At the Hospital
sights, the sounds, the smells . . . a hospital seems like a
different world to most of us who arenít in the medical field. Itís
a foreign place where we donít know the language, the rules, the
customs. So when your loved one must enter one, often itís not just a
time of worry and fear, but also a time of confusion, both for your
care-receiver and for you.
These are some suggestions for making the experience easier:
--Be sure that all paperwork regarding legal, financial, and
end-of-life wishes is completed, signed, and filed with your loved
--Keep in mind that youíre entitled to ask questions. If
your loved one has OKíd it with his or her doctor, itís perfectly
all right for you to call your care-receiverís physician, identify
yourself, and find out whatís happening now and whatís being
planned. In most cases, a physician will be very willing to discuss
your loved oneís condition with you. Of course, this is only with
your care-receiverís permission.
--If your care-receiver is being seen by more than one
doctor, you may need to plan a phone consultation with any
specialists who are also treating him or her.
--Once your care-receiver has been admitted to the hospital,
introduce yourself to the staff on the floor where he or she has
been assigned. (This can be done over the phone if you donít
live near him or her.) Find out what the typical daily schedule is
on that floor so youíll know the best times to call or visit.
--Ask when your care-receiverís doctor makes rounds.
Usually this is done early in the morning and again in the evening.
These are the best times to see the doctor and ask questions. The
doctor may have a great deal of important information to share, so
much that a patient of any age can feel overwhelmed. It helps to
have two people hearing that information and asking questions.
--If you or your loved one thinks of questions when the
doctor is not around, jot them down so youíll remember to ask.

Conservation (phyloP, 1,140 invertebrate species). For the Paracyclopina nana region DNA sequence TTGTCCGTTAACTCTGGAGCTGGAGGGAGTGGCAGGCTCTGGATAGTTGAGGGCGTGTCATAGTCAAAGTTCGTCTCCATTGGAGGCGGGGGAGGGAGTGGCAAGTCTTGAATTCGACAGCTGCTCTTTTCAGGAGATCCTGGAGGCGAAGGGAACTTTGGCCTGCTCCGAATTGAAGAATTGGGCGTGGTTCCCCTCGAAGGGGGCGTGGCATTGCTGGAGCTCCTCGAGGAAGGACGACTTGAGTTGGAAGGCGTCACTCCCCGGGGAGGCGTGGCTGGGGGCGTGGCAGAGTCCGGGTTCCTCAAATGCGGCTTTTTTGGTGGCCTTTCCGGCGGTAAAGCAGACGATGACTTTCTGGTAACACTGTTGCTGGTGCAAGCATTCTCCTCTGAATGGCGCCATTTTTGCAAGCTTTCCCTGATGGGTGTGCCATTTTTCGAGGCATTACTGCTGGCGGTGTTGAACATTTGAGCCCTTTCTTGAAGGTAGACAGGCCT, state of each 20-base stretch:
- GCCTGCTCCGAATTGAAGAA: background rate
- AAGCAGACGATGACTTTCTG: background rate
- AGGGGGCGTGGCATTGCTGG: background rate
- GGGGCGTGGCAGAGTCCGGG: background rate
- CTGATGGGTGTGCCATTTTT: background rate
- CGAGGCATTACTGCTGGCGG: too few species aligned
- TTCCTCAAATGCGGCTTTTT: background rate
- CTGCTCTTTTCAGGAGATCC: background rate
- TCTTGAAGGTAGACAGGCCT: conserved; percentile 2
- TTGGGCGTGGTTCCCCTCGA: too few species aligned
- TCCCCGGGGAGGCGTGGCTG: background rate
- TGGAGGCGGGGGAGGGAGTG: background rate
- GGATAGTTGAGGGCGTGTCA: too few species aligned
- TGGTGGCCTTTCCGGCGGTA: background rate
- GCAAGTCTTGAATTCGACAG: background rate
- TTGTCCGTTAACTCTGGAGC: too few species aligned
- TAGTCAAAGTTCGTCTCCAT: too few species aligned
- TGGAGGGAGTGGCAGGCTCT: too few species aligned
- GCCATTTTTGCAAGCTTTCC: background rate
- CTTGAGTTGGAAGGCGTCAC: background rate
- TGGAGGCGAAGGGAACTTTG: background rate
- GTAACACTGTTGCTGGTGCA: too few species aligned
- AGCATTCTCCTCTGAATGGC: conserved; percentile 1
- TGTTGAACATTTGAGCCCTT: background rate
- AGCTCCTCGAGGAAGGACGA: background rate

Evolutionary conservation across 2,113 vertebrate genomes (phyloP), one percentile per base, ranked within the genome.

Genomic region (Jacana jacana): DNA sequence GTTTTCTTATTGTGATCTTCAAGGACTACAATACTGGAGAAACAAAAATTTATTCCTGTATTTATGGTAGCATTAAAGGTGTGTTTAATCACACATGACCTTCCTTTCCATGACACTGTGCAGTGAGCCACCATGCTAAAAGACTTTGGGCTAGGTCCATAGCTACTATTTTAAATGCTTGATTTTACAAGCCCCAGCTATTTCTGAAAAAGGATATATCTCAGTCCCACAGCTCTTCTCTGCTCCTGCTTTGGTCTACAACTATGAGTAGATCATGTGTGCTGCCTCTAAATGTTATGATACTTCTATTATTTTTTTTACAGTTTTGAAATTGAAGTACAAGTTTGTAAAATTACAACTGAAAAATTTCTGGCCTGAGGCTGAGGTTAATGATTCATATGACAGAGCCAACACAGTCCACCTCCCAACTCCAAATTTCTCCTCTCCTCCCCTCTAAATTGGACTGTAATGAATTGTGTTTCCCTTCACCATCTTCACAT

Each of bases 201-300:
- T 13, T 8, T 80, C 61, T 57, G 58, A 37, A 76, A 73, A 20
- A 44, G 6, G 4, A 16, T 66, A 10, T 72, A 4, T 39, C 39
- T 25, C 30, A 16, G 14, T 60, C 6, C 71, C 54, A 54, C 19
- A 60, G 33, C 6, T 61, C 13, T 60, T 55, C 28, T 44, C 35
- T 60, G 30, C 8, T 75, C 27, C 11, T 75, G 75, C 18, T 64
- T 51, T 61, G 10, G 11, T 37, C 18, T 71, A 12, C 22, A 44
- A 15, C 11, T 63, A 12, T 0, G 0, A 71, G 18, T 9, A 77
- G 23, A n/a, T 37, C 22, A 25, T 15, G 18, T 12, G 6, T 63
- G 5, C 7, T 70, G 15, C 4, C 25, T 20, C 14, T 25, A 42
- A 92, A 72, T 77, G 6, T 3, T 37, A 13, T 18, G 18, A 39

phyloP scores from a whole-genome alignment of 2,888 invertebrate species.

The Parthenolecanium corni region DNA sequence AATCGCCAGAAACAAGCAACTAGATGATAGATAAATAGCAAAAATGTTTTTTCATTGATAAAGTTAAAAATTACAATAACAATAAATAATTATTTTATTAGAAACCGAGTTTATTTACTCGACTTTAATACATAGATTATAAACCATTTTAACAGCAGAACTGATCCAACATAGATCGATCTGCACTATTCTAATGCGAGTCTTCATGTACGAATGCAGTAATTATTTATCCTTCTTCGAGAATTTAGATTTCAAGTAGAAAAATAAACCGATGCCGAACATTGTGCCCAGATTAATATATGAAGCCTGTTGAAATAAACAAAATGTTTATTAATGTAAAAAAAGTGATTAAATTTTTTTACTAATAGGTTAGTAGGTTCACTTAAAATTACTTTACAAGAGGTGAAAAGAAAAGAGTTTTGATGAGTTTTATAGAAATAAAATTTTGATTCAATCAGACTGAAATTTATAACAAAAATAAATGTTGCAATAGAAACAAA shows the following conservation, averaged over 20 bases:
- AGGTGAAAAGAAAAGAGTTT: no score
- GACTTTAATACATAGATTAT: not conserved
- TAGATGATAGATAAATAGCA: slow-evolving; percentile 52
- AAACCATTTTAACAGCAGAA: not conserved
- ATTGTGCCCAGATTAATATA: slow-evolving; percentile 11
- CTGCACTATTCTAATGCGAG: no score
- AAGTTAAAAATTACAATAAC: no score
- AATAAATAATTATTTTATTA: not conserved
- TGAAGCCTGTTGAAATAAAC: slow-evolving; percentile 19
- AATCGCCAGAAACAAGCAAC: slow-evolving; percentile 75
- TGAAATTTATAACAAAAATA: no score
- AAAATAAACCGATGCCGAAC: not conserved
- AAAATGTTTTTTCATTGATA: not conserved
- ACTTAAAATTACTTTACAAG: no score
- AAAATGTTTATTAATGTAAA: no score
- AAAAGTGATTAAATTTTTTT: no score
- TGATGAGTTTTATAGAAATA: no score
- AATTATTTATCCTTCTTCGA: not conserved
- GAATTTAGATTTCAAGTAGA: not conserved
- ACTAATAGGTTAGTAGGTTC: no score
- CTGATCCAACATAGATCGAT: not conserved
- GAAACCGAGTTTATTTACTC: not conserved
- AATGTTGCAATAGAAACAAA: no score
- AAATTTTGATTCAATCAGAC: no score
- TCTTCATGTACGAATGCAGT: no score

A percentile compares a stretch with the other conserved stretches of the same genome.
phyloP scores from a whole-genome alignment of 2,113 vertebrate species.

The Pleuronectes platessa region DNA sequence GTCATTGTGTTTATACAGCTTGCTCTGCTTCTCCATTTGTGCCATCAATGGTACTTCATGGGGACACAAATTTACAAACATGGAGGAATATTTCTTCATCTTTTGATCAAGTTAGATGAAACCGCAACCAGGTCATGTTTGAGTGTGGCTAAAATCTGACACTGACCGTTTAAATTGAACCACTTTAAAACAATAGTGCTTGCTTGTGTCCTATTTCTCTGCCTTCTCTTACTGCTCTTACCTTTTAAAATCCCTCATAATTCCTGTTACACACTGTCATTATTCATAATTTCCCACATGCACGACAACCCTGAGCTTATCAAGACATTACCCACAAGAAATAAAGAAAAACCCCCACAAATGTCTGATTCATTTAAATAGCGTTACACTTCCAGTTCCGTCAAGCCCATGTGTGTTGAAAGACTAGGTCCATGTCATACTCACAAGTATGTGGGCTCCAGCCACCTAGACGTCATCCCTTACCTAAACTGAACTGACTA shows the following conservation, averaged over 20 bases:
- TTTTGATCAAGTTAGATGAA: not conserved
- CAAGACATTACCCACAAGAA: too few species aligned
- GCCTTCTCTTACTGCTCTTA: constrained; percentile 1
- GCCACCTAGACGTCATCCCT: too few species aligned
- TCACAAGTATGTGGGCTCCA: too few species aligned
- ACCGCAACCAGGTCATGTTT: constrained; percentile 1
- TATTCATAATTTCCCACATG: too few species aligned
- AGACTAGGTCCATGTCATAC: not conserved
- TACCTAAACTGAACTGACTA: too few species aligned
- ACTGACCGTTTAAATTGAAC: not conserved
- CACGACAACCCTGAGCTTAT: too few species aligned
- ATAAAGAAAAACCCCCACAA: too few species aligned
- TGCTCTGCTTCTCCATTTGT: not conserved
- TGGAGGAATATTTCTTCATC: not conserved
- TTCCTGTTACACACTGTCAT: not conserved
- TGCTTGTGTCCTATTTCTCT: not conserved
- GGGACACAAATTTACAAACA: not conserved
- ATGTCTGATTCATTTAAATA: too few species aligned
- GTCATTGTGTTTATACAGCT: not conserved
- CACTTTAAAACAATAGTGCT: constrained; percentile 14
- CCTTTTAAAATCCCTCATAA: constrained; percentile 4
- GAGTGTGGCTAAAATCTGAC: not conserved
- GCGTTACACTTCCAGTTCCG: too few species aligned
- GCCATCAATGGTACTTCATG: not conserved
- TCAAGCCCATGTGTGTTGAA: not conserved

And jot down the doctorís answers, too. Sometimes it may seem as if
there are so many health-care professionals seeing your
care-receiver that itís hard to remember whoís who and who said
what. Make a note of those things as well.
--Ask about social services at the hospital and if a
visiting chaplain or extraordinary minister of the Eucharistic is
available. Find out if the hospital has a chapel and visit it
often. Youíll find support there and the comfort you need.
--Make use of the discharge planner. Often this person
is contacted through the social services department. He or she is
usually a medical social worker or a care manager who coordinates
the discharge of patients. The discharge planner looks at what is
happening nowóbased on information from doctors, nurses,
occupational and physical therapists, and othersóand what will
happen when your loved one goes back home or on to a nursing home or
The discharge planner is the one who lines up visiting nurses
and therapists and has referral information about non-medical
assistance, such as housekeeping. Patients are discharged sooner now
than they were in the past and may need special instructions for
continuing care at home. The discharge planner can arrange for the
physical or occupational therapist to teach you about the devices
your loved one may need. Watch for subtle, and not so subtle,
pressure for you to accept more responsibility than you are able to
He or she can also line up equipment for home use, perhaps
through Medicare. Donít be shy about asking for items for your loved
one; red tape and regulations can make it much more difficult and
expensive to obtain that same equipment after he or she is back
--Meet with the discharge planner early, before you receive
word that your loved one is going to be discharged. Often a
patient is given less than 24 hoursí notice of a discharge, and
while itís going to be great to have your care-receiver back home
again so soon, this may not be enough time to get everything set up
so that the homecoming is a safe and successful one.
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